Three days after the iPhone 5s went on sale, Algoriddim has updated its Djay and Vjay apps with 64-bit support, including new features that are only possible with the A7 processor.
For the realtime video-mixing app Vjay, the most processor-intensive task has always been decoding two videos simultaneously. For prior iPhones, the Algoriddim team needed to use a number of tricks and optimizations to get the process to work, and the resolution was degraded. With the iPhone 5s and the 64-bit A7 processor, decoding speed is twice as fast as before, and the iPhone 5s can process two full 720p HD video streams. The app can also export HD video over AirPlay in real time with zero latency.
The new version of Djay now offers a new Harmonic Match feature that can analyze the musical key of a song in realtime and then transpose the key to ensure that transitions from one song to another match musically. This sort of realtime analysis and transposing simply wasn't practical with prior iPhones, Algoriddim told MacRumors -- analysis might take 10 to 15 seconds and the phone simply didn't have the horsepower to do realtime transposing of keys without risking dropouts of audio.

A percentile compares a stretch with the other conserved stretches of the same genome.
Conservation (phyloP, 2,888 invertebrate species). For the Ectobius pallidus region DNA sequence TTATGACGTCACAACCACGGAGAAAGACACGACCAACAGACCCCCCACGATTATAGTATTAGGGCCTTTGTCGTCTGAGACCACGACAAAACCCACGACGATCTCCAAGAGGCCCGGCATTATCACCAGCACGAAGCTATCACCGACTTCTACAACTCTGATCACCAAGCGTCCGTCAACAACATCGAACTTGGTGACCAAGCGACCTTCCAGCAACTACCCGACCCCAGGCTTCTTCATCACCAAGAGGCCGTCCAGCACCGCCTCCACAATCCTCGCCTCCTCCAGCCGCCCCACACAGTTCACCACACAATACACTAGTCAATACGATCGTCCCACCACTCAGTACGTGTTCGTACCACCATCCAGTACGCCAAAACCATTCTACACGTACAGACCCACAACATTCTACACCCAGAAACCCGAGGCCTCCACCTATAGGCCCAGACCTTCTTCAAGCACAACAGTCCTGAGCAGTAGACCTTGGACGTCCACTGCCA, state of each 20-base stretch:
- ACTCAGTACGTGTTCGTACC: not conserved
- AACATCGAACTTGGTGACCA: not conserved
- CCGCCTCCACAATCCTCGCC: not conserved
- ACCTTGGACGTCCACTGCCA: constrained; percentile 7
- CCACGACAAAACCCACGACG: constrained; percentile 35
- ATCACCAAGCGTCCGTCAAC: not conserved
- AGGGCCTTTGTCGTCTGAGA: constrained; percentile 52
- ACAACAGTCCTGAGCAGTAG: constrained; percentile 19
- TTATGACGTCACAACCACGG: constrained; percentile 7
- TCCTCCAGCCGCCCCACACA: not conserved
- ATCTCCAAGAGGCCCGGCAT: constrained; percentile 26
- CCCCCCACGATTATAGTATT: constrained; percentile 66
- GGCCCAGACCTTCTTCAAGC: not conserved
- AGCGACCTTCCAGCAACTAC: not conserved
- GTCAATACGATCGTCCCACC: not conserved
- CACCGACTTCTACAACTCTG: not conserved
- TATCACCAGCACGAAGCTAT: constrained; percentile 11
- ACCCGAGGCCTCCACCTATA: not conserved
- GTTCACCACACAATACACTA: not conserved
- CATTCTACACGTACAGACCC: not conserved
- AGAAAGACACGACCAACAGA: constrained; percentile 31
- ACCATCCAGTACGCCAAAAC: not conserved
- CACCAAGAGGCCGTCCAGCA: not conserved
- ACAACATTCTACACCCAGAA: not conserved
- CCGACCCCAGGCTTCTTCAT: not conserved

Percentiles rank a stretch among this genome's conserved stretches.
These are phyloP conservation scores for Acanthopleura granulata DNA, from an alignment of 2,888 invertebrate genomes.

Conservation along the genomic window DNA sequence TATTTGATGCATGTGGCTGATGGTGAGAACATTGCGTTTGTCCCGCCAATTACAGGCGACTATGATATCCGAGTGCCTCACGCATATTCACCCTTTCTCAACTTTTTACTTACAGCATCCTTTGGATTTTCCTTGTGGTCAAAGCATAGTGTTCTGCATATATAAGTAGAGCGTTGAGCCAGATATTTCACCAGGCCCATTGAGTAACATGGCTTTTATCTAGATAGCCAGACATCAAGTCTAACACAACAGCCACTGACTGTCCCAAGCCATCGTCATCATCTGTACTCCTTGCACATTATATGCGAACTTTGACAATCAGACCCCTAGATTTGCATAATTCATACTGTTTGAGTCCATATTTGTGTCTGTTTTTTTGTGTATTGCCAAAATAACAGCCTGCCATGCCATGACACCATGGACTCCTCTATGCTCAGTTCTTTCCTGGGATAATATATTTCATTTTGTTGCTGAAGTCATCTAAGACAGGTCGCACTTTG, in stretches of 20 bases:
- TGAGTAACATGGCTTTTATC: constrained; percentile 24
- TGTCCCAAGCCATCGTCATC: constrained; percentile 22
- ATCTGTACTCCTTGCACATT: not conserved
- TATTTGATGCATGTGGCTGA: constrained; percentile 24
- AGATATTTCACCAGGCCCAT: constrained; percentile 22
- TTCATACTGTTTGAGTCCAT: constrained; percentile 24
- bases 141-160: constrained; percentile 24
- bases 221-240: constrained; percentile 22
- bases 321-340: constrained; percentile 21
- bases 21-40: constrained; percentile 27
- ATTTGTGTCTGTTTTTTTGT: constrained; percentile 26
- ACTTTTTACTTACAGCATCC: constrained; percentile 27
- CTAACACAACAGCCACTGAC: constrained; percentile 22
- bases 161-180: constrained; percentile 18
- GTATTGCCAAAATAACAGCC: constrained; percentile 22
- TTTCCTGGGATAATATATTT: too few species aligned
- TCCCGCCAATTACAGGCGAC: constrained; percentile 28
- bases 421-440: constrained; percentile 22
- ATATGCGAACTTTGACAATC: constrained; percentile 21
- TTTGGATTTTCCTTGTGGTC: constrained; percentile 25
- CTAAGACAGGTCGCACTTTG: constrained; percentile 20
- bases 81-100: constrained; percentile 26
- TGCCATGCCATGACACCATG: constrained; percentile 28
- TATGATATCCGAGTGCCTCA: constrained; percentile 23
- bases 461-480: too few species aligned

Because the A7 processor is so powerful, Algoriddim CEO Karim Morsy explained, its programs can spend processing cycles on a smoother user interface and better visual effects. He told us that the Djay and Vjay programming teams were able to 64-bit compatible versions of the apps just three days after the iPhone 5s went on sale largely because of Apple's excellent developer tools.
The teams use a shared codebase between Algoriddim's iOS and Mac apps, and code that had been written previously for the 64-bit versions of the Mac apps was able to be transitioned to iOS with a relatively minimal amount of effort. They were able to get 64-bit versions running in the Xcode iOS simulator and when the iPhone 5s hardware was released on Friday, the team was able to get a version of the software -- complete with new iPhone 5s-only features -- ready for a public release on Monday.
Morsy explained that because Apple's Xcode tools allow code to be moved from desktop to mobile, its development cycle was dramatically shortened. "Anything we develop on one platform, the code can be reused on other platforms," Morsy told MacRumors. "Our strength is a code base shared across three platforms, and it's a key reason we are successful on Apple's app ecosystem."